Here's a question: ignoring for the moment the broadly agreed inadvisability of generalized multiple inheritance (I realize that asking you to ignore this may, in some cases, require a superhuman act of forbearance), what would such inheritance look like, if inheritance were virtual and constructor inheritance were allowed?

Consider the classic diamond:

/ \
Bird Cooing
\ /

Dove inherits directly from Bird and Cooing, each of which in turn inherits directly from Animal. Dove's constructor therefore has to invoke constructors for Bird and Cooing, and Bird's and Cooing's constructors each invoke an Animal constructor.

Remember now that we're aiming for inheritance from a single copy of Animal, lest we fall into the mortal sin of nonvirtual inheritance.

First, an easy case. What if Animal takes no constructor arguments (or more precisely, neither Bird nor Cooing invokes an Animal constructor with arguments, in the case that Animal has more than one constructor)? There's an obvious course of action: the first invocation of the Animal constructor is performed normally, and the second is intercepted and not done. This seems plausible on the basis that one Animal constructed with no arguments is likely to be more or less indistinguishable from another constructed with no arguments, so we fulfill our intention that Bird and Cooing are the same Animal—as long as Animal is constructed just once, our immortal souls are not imperiled.

The above scheme works even if the Bird and Cooing constructors take arguments. Constructors of immediate supertypes are performed in some order (presumably, by default, in reverse linearization order, on the principle that the type with the highest priority gets last say; in this case, this would mean Bird is constructed before Cooing). Dove just passes the respective arguments to each of the constructors in order (so that Bird's constructor constructs Animal) before embarking on its own constructor code.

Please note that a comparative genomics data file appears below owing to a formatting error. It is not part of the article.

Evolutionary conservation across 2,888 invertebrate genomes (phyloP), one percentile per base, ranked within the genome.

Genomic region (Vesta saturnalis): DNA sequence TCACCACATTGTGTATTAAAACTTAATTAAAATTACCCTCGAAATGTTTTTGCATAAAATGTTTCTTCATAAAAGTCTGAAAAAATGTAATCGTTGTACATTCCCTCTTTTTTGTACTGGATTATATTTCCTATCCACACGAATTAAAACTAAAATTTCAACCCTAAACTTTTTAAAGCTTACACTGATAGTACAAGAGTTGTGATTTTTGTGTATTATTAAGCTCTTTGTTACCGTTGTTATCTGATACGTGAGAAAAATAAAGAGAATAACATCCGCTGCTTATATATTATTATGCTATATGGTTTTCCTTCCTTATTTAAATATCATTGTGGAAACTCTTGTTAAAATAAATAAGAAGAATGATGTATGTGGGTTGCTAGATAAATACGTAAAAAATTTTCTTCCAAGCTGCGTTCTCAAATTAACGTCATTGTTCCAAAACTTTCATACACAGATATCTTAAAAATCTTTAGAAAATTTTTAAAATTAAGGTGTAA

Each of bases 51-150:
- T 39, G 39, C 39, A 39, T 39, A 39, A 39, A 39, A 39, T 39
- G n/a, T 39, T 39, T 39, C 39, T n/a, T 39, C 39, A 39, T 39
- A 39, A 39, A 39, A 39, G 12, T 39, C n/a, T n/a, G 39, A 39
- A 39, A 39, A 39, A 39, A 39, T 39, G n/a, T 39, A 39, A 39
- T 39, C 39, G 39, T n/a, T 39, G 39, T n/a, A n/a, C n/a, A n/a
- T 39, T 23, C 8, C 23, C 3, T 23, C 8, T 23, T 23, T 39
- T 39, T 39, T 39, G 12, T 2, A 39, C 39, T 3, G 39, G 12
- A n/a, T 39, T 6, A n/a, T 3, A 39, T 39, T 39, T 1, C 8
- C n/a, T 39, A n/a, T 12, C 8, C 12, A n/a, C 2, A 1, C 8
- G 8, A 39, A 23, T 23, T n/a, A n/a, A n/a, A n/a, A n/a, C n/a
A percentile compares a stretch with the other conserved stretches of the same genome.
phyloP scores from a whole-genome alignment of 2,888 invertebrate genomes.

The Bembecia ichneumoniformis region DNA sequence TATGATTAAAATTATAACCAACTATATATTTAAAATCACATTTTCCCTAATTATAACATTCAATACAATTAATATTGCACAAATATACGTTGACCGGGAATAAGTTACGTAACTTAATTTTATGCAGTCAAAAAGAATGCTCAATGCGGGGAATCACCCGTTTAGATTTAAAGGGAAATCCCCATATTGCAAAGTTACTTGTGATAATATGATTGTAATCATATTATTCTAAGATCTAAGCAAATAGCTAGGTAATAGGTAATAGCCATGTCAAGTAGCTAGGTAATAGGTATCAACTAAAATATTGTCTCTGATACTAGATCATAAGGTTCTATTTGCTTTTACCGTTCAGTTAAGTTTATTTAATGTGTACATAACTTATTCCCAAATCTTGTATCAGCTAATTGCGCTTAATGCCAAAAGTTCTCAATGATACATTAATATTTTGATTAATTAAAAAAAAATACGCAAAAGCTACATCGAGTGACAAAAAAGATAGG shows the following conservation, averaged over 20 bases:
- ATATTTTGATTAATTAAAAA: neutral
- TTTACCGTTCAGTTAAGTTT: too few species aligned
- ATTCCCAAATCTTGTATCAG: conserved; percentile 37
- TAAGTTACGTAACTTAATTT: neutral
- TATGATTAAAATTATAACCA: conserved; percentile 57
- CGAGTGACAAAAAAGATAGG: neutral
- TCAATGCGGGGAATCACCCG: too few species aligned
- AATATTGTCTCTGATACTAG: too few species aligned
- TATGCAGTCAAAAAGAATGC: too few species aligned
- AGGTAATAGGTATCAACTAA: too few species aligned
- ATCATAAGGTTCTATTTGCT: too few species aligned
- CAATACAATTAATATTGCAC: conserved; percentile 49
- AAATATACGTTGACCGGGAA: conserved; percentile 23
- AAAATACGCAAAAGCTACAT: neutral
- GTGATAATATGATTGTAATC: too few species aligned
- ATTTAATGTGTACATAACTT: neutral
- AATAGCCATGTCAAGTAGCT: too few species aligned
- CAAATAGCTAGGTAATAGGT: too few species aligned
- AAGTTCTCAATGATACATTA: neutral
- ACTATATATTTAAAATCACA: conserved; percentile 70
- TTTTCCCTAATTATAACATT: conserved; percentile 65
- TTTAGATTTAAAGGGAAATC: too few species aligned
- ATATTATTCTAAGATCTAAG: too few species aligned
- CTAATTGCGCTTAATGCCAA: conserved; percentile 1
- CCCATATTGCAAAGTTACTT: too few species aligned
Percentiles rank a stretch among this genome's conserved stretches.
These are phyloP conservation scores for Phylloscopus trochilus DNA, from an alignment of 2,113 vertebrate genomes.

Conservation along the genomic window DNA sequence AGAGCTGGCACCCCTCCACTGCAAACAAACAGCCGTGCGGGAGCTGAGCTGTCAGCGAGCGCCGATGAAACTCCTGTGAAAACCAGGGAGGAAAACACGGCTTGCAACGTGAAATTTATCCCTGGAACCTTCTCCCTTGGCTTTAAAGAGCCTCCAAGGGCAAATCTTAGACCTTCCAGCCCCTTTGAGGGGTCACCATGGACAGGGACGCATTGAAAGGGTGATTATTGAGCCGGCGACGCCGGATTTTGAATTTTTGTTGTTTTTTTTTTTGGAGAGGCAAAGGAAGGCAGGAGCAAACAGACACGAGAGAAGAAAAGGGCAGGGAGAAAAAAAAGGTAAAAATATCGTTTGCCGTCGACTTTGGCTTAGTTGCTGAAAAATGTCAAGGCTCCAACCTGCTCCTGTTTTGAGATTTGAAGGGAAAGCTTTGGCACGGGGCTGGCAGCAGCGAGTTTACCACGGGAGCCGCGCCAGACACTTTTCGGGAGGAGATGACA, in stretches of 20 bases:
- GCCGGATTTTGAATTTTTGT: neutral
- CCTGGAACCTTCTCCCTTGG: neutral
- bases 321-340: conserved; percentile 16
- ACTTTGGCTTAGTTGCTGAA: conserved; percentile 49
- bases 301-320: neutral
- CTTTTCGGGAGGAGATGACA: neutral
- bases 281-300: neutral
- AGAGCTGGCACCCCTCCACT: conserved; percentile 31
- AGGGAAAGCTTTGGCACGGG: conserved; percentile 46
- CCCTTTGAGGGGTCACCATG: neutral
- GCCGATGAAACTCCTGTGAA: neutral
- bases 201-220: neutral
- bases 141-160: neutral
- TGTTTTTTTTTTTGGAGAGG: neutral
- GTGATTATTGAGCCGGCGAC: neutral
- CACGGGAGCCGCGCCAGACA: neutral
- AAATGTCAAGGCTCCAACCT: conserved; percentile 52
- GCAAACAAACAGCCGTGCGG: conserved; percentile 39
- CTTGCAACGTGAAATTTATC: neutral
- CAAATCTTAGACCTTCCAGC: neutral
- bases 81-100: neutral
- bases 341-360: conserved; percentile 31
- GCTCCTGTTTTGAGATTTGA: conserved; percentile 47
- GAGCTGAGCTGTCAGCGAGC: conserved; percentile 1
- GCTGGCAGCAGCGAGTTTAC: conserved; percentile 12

The poop hits the scoop when Bird and Cooing invoke Animal constructors with arguments. How do we preserve the property that they construct the same Animal? One idea is, again, just to elide the second construction. However, if Cooing (whose construction of Animal would be skipped) wanted to specify an Animal with properties different from those specified by Bird, wouldn't that mess up Cooing? Cooing, after all, is well within its rights to depend on the property values that it sets in Animal.

The solution I've come up with is so obvious it's stupid: just check the constructor arguments. That is, firstly, if Bird and Cooing invoke different constructors of Animal from their constructors invoked by Dove, then Dove is illegal to begin with, and the compiler will complain (this has the possibly nasty side effect of requiring Bird and Cooing to expose to Dove precisely how they construct Animal; feel free to lie awake all night over this on my behalf). If Bird and Cooing invoke the same constructor, though, you're not yet free and clear; at runtime, you perform the first construction, but you redirect the second construction to a check that the arguments you pass to the second construction are the same as those you passed to the first construction. If the check fails, throw an exception so that the construction of Dove does not complete.

There is no shortage of hassles with this strategy, including actually writing the code to preserve the arguments passed to the first invocation of the Animal constructor long enough to be checked with those passed to the second, and choosing the appropriate definition of “same constructor arguments”. (As for efficiency, in practice, I would hope that a smart enough VM would usually observe statically that the same values are passed to the second constructor as to the first and thereby deduce that it could elide the check, since many constructors pass their own arguments unaltered to their superclass constructors.) Anyhow, this is the best solution to the generalized diamond inheritance problem I've managed to come up with. Let the hole-poking begin.